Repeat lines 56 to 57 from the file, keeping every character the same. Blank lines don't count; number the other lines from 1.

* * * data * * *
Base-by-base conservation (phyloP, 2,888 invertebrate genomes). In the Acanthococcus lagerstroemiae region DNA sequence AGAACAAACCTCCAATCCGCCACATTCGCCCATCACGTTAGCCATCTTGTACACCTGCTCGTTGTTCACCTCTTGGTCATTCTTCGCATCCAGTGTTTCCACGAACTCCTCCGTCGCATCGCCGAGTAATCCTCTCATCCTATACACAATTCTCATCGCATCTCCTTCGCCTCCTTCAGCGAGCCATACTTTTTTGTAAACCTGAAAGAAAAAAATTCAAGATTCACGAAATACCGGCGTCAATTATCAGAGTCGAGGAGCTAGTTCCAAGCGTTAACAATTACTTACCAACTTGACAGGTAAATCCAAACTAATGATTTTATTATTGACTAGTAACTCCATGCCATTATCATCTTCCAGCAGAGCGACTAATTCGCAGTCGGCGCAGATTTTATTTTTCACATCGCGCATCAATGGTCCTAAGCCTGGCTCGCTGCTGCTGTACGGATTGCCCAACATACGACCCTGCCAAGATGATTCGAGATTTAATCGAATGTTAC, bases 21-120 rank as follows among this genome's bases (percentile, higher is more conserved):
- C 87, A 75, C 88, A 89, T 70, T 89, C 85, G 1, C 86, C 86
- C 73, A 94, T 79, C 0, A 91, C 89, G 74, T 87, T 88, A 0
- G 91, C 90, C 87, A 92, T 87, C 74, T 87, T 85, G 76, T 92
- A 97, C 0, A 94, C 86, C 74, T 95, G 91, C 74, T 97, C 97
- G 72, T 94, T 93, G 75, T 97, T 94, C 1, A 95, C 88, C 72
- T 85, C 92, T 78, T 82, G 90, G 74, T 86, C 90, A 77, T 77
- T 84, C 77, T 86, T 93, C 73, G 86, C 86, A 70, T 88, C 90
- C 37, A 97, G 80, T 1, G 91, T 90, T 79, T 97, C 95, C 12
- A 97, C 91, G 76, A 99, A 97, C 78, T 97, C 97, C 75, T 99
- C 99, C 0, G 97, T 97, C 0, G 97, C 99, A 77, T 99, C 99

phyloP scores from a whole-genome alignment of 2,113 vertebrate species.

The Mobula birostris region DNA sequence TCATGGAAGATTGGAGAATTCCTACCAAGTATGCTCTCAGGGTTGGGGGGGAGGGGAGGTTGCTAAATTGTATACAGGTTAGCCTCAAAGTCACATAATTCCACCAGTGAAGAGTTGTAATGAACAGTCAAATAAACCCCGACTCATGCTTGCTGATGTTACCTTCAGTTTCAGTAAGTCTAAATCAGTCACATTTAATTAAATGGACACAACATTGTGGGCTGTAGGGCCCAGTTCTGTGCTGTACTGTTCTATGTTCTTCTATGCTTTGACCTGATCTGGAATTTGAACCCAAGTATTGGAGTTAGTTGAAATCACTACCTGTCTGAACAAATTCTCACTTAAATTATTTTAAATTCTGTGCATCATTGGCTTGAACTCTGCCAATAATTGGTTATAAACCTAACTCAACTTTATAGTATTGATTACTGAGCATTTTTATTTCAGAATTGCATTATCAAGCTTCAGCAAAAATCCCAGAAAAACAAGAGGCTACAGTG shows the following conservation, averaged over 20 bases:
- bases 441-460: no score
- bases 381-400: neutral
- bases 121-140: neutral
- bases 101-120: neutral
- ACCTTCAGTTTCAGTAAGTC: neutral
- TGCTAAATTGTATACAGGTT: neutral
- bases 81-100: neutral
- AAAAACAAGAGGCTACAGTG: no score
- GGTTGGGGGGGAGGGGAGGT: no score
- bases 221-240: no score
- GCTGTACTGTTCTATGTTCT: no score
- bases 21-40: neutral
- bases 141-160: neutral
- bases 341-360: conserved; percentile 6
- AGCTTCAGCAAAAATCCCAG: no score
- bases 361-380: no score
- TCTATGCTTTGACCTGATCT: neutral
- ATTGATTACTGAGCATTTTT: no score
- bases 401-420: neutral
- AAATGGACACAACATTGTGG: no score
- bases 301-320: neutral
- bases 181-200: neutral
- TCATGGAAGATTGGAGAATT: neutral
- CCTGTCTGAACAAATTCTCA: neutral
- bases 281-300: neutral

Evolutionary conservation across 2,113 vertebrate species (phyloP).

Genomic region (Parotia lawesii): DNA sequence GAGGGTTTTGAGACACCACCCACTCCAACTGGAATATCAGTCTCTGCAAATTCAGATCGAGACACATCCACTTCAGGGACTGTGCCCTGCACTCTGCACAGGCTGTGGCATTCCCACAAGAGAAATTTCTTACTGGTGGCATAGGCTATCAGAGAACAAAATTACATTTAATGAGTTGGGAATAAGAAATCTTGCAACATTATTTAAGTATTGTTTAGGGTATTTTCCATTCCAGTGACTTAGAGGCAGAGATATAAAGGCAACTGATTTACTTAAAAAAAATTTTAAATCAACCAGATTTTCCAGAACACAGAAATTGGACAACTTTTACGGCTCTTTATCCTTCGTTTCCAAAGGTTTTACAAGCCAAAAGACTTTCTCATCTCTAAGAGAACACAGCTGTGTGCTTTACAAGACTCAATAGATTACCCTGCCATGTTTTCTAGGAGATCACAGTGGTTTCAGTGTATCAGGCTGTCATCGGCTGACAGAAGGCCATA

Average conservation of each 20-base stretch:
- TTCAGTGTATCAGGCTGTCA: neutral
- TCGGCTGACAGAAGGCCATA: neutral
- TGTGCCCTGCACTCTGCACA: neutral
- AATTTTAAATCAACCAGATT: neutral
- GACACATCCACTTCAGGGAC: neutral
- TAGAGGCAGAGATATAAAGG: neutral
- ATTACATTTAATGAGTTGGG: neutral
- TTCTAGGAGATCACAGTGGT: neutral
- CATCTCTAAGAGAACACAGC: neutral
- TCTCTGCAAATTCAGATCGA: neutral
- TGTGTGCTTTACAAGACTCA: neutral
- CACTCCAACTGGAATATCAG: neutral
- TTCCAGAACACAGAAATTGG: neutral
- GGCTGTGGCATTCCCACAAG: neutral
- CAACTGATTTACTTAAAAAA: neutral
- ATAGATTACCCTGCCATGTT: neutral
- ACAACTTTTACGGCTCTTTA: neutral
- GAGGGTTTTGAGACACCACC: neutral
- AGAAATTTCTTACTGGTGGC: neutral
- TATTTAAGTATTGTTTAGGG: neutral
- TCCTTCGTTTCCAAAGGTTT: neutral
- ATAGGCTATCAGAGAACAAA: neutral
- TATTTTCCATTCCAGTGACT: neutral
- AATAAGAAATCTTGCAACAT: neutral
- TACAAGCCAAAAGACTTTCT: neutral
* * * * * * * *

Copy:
- CAACTGATTTACTTAAAAAA: neutral
- ATAGATTACCCTGCCATGTT: neutral